Dale Farm's £20m investment to go ahead despite Brexit
Twenty million pounds of investment in one of Northern Ireland's biggest agri-food companies is set to go ahead regardless of the outcome of negotiations over Brexit.
Dale Farm head David Dobbin was speaking as the processing firm unveiled a new £2.5m cheese packing line at its County Tyrone plant.
It ends a £7m investment at Cookstown that created 60 jobs.
He said the industry wanted a free-trade deal giving access to EU markets.
Mr Dobbin added that a couple of future investment projects would depend on the outcome of trade negotiations with the EU.
But he said the bulk of them would go ahead regardless.
As much as £70m worth of sales is being generated by the Cookstown plant.
Much of the cheese is destined for customers in Britain, with the rest serving markets in Europe, the West Indies and the United States.
Mr Dobbin said the company was "well-hedged" in relation to future trade arrangements.
He said any tariffs would make imports more expensive, allowing UK companies to sell more produce to the domestic market.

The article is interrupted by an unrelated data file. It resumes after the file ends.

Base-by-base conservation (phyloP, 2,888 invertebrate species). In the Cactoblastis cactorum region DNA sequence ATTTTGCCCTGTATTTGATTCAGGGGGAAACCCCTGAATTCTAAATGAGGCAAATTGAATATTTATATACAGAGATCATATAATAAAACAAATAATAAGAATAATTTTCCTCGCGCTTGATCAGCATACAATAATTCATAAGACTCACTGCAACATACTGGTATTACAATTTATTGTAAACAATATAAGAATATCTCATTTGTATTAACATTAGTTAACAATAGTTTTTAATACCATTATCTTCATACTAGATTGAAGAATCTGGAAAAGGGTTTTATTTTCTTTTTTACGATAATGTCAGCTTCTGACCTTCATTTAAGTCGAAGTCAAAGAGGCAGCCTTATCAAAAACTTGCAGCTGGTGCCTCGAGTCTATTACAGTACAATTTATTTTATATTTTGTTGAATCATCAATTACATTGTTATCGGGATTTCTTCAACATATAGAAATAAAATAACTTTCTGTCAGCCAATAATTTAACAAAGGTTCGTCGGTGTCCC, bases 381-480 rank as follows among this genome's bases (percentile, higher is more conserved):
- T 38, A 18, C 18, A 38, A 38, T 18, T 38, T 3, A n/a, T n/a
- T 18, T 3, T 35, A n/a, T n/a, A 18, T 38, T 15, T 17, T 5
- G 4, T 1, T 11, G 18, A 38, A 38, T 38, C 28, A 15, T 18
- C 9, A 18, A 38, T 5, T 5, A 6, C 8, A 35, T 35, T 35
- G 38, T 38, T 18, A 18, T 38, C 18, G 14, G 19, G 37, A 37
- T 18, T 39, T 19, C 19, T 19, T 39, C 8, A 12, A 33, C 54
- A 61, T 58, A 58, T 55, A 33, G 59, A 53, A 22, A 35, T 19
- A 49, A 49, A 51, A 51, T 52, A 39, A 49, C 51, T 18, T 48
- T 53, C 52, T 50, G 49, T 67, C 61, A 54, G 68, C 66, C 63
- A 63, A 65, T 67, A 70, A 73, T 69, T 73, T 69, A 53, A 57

If a free-trade deal was concluded with the EU, Dale Farm could continue to grow its European business, he added.
Economy Minister Simon Hamilton attended the launch of the facility that received more than £500,000 pounds of public money.
He said he was keen to work with companies to help them overcome the challenges and seize opportunities the UK's withdrawal from the EU would present.
Mr Hamilton added that agri-food is a key element of the Northern Ireland economy and one that had "defied the odds" during the downturn.
Earlier this month, the first and deputy first ministers wrote to the prime minister calling for an open trading arrangement with the EU and highlighting the importance of agri-food to the wider Northern Ireland economy.